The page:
What’s a good tire pressure monitor system for a Class A?

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RV Tire Safety

with RV tire expert Roger Marble

What’s a good Tire Pressure Monitor System for a Class A? I had this question asked on an RV forum I monitor. Thought I would share my answer:

While I don’t have a Class A, other than the length, I’m not sure if any one system is significantly better than another – as long as the system you buy can handle the total number of tires on your coach plus toad AND is rated for your tire pressure. Warranty length and service may be the only meaningful difference between some units.

I have done what I think is the only direct real-life comparison of internal vs. external system back in 2018 and published the results.

But some general observations and comments:

IMO, user-replaceable batteries are a plus. You can confirm the battery part number (P/N) before purchase and check at a grocery store or at Home Depot or Lowe’s for both price and availability, but most are under $2 each and last 1 to 2 years depending on use. I have found that after 8 to 18 months use, low battery power may contribute to the dropped signal. My solution is to mark the install month-year-date with a Sharpie.

I do like a system with a long (lifetime?) warranty and one that actually has the dealer/distributor attend RV conventions, as that means they have people that are not just selling “widgets” on Amazon and probably have a telephone, email and website.

RE: Repeaters. I have listened to the “sales-pitch” from a number of different vendors at an FMCA Convention and most will ask about the type and length of coach and offer a suggestion to get a repeater, or not. But I also note that some will offer to send a repeater for just the cost of the repeater if you discover you need one later. Others just include a repeater with all sales. Just ask and see what they say or offer.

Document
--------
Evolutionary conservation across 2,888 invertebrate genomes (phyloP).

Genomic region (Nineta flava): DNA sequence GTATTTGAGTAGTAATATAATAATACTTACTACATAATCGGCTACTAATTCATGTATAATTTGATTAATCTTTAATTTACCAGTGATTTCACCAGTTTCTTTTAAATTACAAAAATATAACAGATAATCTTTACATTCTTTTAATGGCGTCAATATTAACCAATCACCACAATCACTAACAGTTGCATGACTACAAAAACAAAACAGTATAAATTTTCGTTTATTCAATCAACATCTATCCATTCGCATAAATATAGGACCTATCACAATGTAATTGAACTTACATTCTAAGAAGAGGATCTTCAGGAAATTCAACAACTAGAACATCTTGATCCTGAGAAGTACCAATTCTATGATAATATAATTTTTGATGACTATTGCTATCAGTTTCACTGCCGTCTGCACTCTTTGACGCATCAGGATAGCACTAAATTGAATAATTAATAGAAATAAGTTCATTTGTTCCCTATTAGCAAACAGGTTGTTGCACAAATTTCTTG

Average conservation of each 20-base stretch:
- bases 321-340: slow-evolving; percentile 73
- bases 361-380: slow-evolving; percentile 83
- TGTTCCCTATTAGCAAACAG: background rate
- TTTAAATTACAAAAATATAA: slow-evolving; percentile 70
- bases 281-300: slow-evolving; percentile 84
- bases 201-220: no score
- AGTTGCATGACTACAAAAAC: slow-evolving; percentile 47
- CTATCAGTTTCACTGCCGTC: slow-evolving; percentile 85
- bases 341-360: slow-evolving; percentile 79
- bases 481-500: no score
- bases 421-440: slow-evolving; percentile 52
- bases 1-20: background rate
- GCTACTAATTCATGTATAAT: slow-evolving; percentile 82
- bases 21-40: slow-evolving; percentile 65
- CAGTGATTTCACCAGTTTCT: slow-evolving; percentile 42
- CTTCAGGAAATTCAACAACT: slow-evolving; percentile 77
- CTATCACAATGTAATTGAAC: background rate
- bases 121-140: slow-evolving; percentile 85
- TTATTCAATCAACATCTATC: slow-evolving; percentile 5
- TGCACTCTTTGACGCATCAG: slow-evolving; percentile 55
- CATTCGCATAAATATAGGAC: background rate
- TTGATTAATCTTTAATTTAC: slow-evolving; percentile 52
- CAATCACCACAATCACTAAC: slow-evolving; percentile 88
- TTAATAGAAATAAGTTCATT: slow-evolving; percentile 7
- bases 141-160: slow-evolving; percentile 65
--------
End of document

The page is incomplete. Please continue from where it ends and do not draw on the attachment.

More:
Alarms going off. I have a blog post on how I set my TPMS and haven’t had any false alarms with the TireTraker system I purchased in 2009. (I did upgrade to the TT500 in 2018 after I killed the original TT400 monitor by connecting the wrong charger to it. My error, not TT.)

I have found I do not need a power cord to the monitor on the dash as a single overnight charge is good for weeks of daytime use.

I do shut off the monitor each evening. In the morning I turn it on again and by the time I am done with my coffee all 6 sensors have sent in the baseline pressure so I get a fresh “cold” pressure reading just to keep an eye on things.

Do not be confused with the time to establish a signal. As far as I know, sensors only send a signal once every 8 to 15 minutes to conserve battery life. They also will send a Low-Pressure warning within 2 to 4 seconds. Read the literature or ask the dealer to learn what your system timing is.

Maintenance: I do run a “test” every year to confirm the sensors are still reporting air loss in the first few seconds. The post also covers spare parts I keep on hand.

 

Read more from Roger Marble on his blog at RVtiresafety.net.

 ##RVT908

 

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tom,

My ‘tpms’ has NEVER sounded an alarm, although, one tire has dropped to 30 psi without alarming, on several occasions. Removing the sender from that tire has stopped the very slow loss of proper pressure. A real POS.

Dr4Film

I prefer to use the Tire SafeGuard TPMS and like it so much that i have one in the coach setup with 6 tires and 4 Toad tires when towing the car. One just for the car when using the car and one for my motorcycle.